Furthermore, in the above embodiment, an L*u*v* coordinate system is used as a colorimetric system. In place of the L*u*v* coordinate system, an L*a*b* coordinate system or similar one may be used in the present invention.

As has been described above, according to the present invention, when a specific area in which a target value of a colorimetric system is present is obtained, a combination of fundamental colors, which corresponds to the target value can be calculated by using values of the colorimetric system which surround the target value and a combination of fundamental colors corresponding to the values of the colorimetric system. Since convergence processing which is performed by repeatedly dividing areas as in the conventional method need not be performed, the processing time can be greatly shortened.

Patent Citations
Cited PatentFiling datePublication dateApplicantTitle
JPS63162248A * Title not available
JPS63254864A * Title not available
JPS63254865A * Title not available
Referenced by
Citing PatentFiling datePublication dateApplicantTitle
US5255350 *Feb 22, 1991Oct 19, 1993Ciba-Geigy CorporationProcess for computing dyeing and printing recipes in accordance with a given shade
US5477334 *Aug 2, 1994Dec 19, 1995Bemis Manufacturing CompanyMethod of classifying a color sample
US5625378 *May 28, 1993Apr 29, 1997Eastman Kodak CompanyMethod and apparatus for convex interpolation for color calibration
US5627950 *Sep 16, 1994May 6, 1997Apple Computer, Inc.Real-time three-dimensional color look-up table interactive editor system and method
US5677967 *Dec 23, 1994Oct 14, 1997R. R. Donnelley & Sons CompanyMethod of and apparatus for converting between a color appearance space and a colorant space
US5704026 *Jan 13, 1997Dec 30, 1997Eastman Kodak CompanyMethod and apparatus for determining a gamut boundary and a gamut descriptor
US5721572 *Apr 18, 1996Feb 24, 1998Eastman Kodak CompanyMethod of creating and using a four color device gamut descriptor
US5767980 *Jun 20, 1995Jun 16, 1998Goss Graphic Systems, Inc.Video based color sensing device for a printing press control system
US5787193 *Sep 27, 1996Jul 28, 1998Xerox CorporationSystem for converting color image signals from RGB to CMY color spaces through look-up tables
US5805280 *Sep 28, 1995Sep 8, 1998Goss Graphic Systems, Inc.Control system for a printing press
US5812705 *Jun 2, 1997Sep 22, 1998Goss Graphic Systems, Inc.Device for automatically aligning a production copy image with a reference copy image in a printing press control system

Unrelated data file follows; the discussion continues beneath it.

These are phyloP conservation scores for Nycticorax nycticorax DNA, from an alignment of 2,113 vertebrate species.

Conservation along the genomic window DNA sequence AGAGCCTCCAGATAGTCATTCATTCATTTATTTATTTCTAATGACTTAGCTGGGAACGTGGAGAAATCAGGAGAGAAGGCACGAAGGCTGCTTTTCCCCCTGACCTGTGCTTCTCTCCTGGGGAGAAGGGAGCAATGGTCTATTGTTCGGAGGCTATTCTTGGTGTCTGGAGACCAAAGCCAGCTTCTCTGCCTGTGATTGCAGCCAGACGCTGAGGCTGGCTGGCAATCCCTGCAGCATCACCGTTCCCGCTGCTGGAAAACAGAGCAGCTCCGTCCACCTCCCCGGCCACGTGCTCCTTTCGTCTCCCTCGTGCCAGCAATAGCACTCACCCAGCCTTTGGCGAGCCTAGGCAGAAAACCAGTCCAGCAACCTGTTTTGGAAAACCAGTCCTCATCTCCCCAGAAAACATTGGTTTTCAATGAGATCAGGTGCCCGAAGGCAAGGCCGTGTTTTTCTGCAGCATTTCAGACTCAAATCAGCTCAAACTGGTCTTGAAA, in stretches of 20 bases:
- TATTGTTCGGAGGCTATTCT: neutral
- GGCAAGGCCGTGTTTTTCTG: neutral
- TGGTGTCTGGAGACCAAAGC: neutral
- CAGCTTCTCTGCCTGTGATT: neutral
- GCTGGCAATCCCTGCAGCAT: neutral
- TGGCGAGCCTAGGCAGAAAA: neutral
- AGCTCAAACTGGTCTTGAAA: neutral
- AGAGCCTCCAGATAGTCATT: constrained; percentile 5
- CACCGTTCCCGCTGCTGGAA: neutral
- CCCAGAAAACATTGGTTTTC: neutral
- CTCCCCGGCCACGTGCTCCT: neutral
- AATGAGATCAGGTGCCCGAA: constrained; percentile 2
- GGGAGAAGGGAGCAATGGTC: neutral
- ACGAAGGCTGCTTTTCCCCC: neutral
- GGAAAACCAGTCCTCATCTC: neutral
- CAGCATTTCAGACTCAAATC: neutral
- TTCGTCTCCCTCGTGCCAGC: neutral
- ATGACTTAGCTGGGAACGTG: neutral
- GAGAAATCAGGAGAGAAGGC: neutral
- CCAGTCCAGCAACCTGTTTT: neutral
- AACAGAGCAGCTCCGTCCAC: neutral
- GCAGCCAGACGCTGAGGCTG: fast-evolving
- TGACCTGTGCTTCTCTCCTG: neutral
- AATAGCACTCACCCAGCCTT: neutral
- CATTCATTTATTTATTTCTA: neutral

US5841955 *Aug 16, 1995Nov 24, 1998Goss Graphic Systems, Inc.Control system for a printing press
US5870530 *Sep 27, 1996Feb 9, 1999Xerox CorporationSystem for printing color images with extra colorants in addition to primary colorants
US5875028 *Sep 12, 1997Feb 23, 1999Goss Graphic Systems, Inc.Workstation for both manually and automatically controlling the operation of a printing press
US5883632 *May 3, 1994Mar 16, 1999Hewlett-Packard CompanyCoordinating color produced by two devices--using a hue-controlled machine color space, or surface scaling
US5892891 *Nov 20, 1996Apr 6, 1999Xerox CorporationSystem for printing color images with extra colorants in addition to primary colorants
US5900952 *Oct 15, 1996May 4, 1999Xerox CorporationSystem for converting color image signals having high-frequency components from RGB to CMY color spaces
US5903712 *Oct 5, 1995May 11, 1999Goss Graphic Systems, Inc.Ink separation device for printing press ink feed control
US6075886 *Mar 9, 1998Jun 13, 2000Xerox CorporationMethod and apparatus for reducing the complexity of color correction using subsampling
US6307645Dec 22, 1998Oct 23, 2001Xerox CorporationHalftoning for hi-fi color inks
US6690489Dec 2, 1999Feb 10, 2004Hewlett-Packard Development Company, L.P.Color conversion acceleration using lookup tables
US7656567 *Jan 13, 2005Feb 2, 2010Eastman Kodak CompanySelecting a best three color solution to a CIE Lab input using linear interpolation
US7660013Jan 13, 2005Feb 9, 2010Eastman Kodak CompanyMethod of converting a color recipe
US8395639Dec 15, 2008Mar 12, 2013Fuji Xerox Co., Ltd.Color processor, color processing method and computer readable medium
EP0676892A2 *Mar 31, 1995Oct 11, 1995Xerox CorporationColor printer calibration with improved color mapping linearity
EP0681396A2 *Apr 25, 1995Nov 8, 1995Eastman Kodak CompanyMethod and apparatus for calibrating a four color printer
EP0700198A2 *Aug 24, 1995Mar 6, 1996Xerox CorporationSystem for correcting color images using tetrahedral interpolation over a hexagonal lattice
EP0874229A1 *Apr 14, 1998Oct 28, 1998France TelecomColorimetric transformation for colour-restoring device
WO2006076178A1 *Jan 3, 2006Jul 20, 2006Eastman Kodak CoA method of selecting colorant levels
Classifications
U.S. Classification356/402, 358/518, 355/38
International ClassificationG01J3/46, H04N1/60, B41J2/525, G06T7/00, H04N1/46, B41J2/00
Cooperative ClassificationH04N1/6019, G01J3/46, G01J3/462
European ClassificationG01J3/46C, G01J3/46, H04N1/60D2
Legal Events
DateCodeEventDescription
Jul 21, 2003FPAYFee payment
Year of fee payment: 12
Aug 2, 1999FPAYFee payment
Year of fee payment: 8
Jul 24, 1995FPAYFee payment
Year of fee payment: 4
Jan 27, 1990ASAssignment
Owner name: KONICA CORPORATION, JAPAN
Free format text: ASSIGNMENT OF ASSIGNORS INTEREST.;ASSIGNOR:POCHIEH, HUNG;REEL/FRAME:005248/0390
Effective date: 19900210